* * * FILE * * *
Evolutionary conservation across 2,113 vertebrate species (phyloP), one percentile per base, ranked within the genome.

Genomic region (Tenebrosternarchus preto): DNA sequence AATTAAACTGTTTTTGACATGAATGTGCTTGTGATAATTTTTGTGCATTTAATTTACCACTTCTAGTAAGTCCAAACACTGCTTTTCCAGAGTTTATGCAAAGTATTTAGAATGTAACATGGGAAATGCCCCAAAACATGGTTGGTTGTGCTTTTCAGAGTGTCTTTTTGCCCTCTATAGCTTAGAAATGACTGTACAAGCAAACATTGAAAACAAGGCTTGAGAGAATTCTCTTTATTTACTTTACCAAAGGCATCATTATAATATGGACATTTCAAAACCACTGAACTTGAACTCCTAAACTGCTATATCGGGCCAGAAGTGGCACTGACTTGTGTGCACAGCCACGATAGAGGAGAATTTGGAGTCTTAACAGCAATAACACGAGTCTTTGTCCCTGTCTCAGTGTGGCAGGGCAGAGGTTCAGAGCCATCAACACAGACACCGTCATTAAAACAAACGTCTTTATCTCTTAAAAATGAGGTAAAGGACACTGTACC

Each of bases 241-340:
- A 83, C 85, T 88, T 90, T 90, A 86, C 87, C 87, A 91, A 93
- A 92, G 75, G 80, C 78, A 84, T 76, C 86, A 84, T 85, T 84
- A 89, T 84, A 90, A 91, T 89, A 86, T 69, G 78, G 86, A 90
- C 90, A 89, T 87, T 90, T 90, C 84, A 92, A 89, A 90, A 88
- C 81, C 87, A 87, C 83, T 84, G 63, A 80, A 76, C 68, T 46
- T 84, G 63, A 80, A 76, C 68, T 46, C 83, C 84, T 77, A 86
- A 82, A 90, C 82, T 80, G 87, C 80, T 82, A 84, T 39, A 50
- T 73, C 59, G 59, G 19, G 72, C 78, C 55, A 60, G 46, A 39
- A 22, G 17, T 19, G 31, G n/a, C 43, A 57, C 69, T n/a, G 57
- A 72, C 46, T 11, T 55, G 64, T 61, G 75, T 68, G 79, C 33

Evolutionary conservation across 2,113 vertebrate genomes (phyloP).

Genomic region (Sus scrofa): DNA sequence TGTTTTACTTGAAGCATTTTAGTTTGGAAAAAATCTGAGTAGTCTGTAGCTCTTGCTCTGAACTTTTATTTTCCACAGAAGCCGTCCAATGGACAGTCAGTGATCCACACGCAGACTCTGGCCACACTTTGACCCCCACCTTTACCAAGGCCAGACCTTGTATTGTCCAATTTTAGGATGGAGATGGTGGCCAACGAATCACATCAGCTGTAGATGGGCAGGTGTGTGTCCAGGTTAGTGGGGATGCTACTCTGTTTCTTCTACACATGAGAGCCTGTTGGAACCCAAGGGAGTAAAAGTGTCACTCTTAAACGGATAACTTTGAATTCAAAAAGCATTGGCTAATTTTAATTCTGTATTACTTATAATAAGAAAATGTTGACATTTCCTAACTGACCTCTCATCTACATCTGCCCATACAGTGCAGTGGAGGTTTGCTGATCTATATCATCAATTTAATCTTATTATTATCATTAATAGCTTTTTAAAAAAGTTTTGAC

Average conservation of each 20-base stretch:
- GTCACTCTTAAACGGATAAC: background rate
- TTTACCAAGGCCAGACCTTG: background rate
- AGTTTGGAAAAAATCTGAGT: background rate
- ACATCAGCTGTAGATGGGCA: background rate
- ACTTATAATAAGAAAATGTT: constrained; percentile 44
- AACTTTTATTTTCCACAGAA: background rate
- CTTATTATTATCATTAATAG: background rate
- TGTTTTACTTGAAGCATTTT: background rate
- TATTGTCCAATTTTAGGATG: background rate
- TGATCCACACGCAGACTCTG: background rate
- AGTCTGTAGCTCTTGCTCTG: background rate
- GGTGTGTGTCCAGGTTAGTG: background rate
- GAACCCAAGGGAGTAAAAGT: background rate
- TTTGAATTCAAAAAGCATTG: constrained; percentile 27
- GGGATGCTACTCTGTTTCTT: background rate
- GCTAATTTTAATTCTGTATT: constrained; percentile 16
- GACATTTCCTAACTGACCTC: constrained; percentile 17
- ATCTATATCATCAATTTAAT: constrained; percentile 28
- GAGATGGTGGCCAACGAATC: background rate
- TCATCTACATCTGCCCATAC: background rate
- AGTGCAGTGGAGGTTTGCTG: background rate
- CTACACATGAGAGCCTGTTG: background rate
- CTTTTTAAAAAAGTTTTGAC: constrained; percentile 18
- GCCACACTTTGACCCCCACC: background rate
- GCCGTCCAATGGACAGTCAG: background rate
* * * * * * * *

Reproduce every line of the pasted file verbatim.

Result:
Evolutionary conservation across 2,113 vertebrate species (phyloP), one percentile per base, ranked within the genome.

Genomic region (Tenebrosternarchus preto): DNA sequence AATTAAACTGTTTTTGACATGAATGTGCTTGTGATAATTTTTGTGCATTTAATTTACCACTTCTAGTAAGTCCAAACACTGCTTTTCCAGAGTTTATGCAAAGTATTTAGAATGTAACATGGGAAATGCCCCAAAACATGGTTGGTTGTGCTTTTCAGAGTGTCTTTTTGCCCTCTATAGCTTAGAAATGACTGTACAAGCAAACATTGAAAACAAGGCTTGAGAGAATTCTCTTTATTTACTTTACCAAAGGCATCATTATAATATGGACATTTCAAAACCACTGAACTTGAACTCCTAAACTGCTATATCGGGCCAGAAGTGGCACTGACTTGTGTGCACAGCCACGATAGAGGAGAATTTGGAGTCTTAACAGCAATAACACGAGTCTTTGTCCCTGTCTCAGTGTGGCAGGGCAGAGGTTCAGAGCCATCAACACAGACACCGTCATTAAAACAAACGTCTTTATCTCTTAAAAATGAGGTAAAGGACACTGTACC

Each of bases 241-340:
- A 83, C 85, T 88, T 90, T 90, A 86, C 87, C 87, A 91, A 93
- A 92, G 75, G 80, C 78, A 84, T 76, C 86, A 84, T 85, T 84
- A 89, T 84, A 90, A 91, T 89, A 86, T 69, G 78, G 86, A 90
- C 90, A 89, T 87, T 90, T 90, C 84, A 92, A 89, A 90, A 88
- C 81, C 87, A 87, C 83, T 84, G 63, A 80, A 76, C 68, T 46
- T 84, G 63, A 80, A 76, C 68, T 46, C 83, C 84, T 77, A 86
- A 82, A 90, C 82, T 80, G 87, C 80, T 82, A 84, T 39, A 50
- T 73, C 59, G 59, G 19, G 72, C 78, C 55, A 60, G 46, A 39
- A 22, G 17, T 19, G 31, G n/a, C 43, A 57, C 69, T n/a, G 57
- A 72, C 46, T 11, T 55, G 64, T 61, G 75, T 68, G 79, C 33

Evolutionary conservation across 2,113 vertebrate genomes (phyloP).

Genomic region (Sus scrofa): DNA sequence TGTTTTACTTGAAGCATTTTAGTTTGGAAAAAATCTGAGTAGTCTGTAGCTCTTGCTCTGAACTTTTATTTTCCACAGAAGCCGTCCAATGGACAGTCAGTGATCCACACGCAGACTCTGGCCACACTTTGACCCCCACCTTTACCAAGGCCAGACCTTGTATTGTCCAATTTTAGGATGGAGATGGTGGCCAACGAATCACATCAGCTGTAGATGGGCAGGTGTGTGTCCAGGTTAGTGGGGATGCTACTCTGTTTCTTCTACACATGAGAGCCTGTTGGAACCCAAGGGAGTAAAAGTGTCACTCTTAAACGGATAACTTTGAATTCAAAAAGCATTGGCTAATTTTAATTCTGTATTACTTATAATAAGAAAATGTTGACATTTCCTAACTGACCTCTCATCTACATCTGCCCATACAGTGCAGTGGAGGTTTGCTGATCTATATCATCAATTTAATCTTATTATTATCATTAATAGCTTTTTAAAAAAGTTTTGAC

Average conservation of each 20-base stretch:
- GTCACTCTTAAACGGATAAC: background rate
- TTTACCAAGGCCAGACCTTG: background rate
- AGTTTGGAAAAAATCTGAGT: background rate
- ACATCAGCTGTAGATGGGCA: background rate
- ACTTATAATAAGAAAATGTT: constrained; percentile 44
- AACTTTTATTTTCCACAGAA: background rate
- CTTATTATTATCATTAATAG: background rate
- TGTTTTACTTGAAGCATTTT: background rate
- TATTGTCCAATTTTAGGATG: background rate
- TGATCCACACGCAGACTCTG: background rate
- AGTCTGTAGCTCTTGCTCTG: background rate
- GGTGTGTGTCCAGGTTAGTG: background rate
- GAACCCAAGGGAGTAAAAGT: background rate
- TTTGAATTCAAAAAGCATTG: constrained; percentile 27
- GGGATGCTACTCTGTTTCTT: background rate
- GCTAATTTTAATTCTGTATT: constrained; percentile 16
- GACATTTCCTAACTGACCTC: constrained; percentile 17
- ATCTATATCATCAATTTAAT: constrained; percentile 28
- GAGATGGTGGCCAACGAATC: background rate
- TCATCTACATCTGCCCATAC: background rate
- AGTGCAGTGGAGGTTTGCTG: background rate
- CTACACATGAGAGCCTGTTG: background rate
- CTTTTTAAAAAAGTTTTGAC: constrained; percentile 18
- GCCACACTTTGACCCCCACC: background rate
- GCCGTCCAATGGACAGTCAG: background rate